John Thain is leading the way for U.S. regional bank M&A. The boss of CIT – and the former chief executive of both Merrill Lynch and the NYSE – on Tuesday secured regulatory approval to buy OneWest for $3.4 billion. The deal is the first since the financial crisis struck to transform a run-of-the-mill financial institution into a systemically important one. That should clear the way for more deals.
Most banks have been fearful of regulatory opprobrium for any significant mergers since the financial crisis. The Federal Reserve only narrowly approved Capital One’s 2010 takeover of ING Direct and has been sitting on M&T’s proposed $3.7 billion acquisition of Hudson City Bancorp for nearly three years.
BB&T helped grease the gears for more deal activity earlier this year. The North Carolina-based lender, with $184 billion of assets, received approval for a couple of small purchases – Bank of Kentucky and its $2 billion balance sheet and 41 Texas branches from Citigroup – and the larger takeover of $19 billion Susquehanna Bancshares.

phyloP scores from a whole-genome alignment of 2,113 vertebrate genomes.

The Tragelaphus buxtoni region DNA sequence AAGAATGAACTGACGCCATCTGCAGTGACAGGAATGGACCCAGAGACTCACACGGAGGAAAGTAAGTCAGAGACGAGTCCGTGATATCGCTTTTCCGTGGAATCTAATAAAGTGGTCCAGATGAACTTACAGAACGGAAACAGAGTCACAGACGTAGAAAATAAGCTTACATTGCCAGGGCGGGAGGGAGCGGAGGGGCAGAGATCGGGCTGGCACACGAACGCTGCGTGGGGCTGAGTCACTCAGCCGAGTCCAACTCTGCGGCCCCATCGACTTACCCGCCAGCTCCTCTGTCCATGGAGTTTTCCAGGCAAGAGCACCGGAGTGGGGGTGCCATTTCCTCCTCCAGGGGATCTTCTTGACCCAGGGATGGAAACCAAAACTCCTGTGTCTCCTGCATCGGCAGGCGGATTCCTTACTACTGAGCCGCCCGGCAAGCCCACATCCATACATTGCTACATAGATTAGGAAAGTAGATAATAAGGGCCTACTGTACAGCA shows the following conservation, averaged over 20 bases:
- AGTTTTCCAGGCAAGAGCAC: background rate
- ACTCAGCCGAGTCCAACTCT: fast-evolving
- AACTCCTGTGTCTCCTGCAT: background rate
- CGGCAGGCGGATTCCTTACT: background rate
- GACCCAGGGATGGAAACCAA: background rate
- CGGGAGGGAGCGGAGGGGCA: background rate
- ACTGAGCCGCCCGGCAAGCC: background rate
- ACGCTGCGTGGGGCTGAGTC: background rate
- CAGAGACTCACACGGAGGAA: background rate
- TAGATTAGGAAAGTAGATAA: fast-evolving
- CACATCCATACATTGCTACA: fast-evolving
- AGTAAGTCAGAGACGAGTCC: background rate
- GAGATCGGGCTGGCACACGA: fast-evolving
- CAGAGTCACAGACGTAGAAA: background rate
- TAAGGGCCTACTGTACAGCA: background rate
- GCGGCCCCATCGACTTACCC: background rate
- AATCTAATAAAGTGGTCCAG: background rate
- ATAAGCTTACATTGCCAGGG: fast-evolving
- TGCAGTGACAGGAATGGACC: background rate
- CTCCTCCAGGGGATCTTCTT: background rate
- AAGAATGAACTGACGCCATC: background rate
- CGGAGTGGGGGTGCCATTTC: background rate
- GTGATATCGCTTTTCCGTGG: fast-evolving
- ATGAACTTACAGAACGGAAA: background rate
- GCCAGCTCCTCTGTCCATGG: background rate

All three got the thumbs-up from Washington within eight months. The Susquehanna deal, in particular, already will have sent bank bosses scurrying back to their spreadsheets, as it allowed a relatively big lender to get bigger.
CIT should further embolden investment bankers and their clients. The magic number here is $50 billion. It’s the amount of assets that triggers a bank’s designation as a potential systemic risk. While it falls short of the more important $250 billion threshold – where mergers are all but barred – it also has become something of a psychological barrier for bank mergers amid an ultra-conservative, post-crisis regulatory atmosphere.
Thain has broken through, however, meaning peers probably will test the $50 billion boundary, too. With lenders facing low interest rates, so-so growth and fewer avenues for cost cutting, having the M&A option available again will be something of a blessing.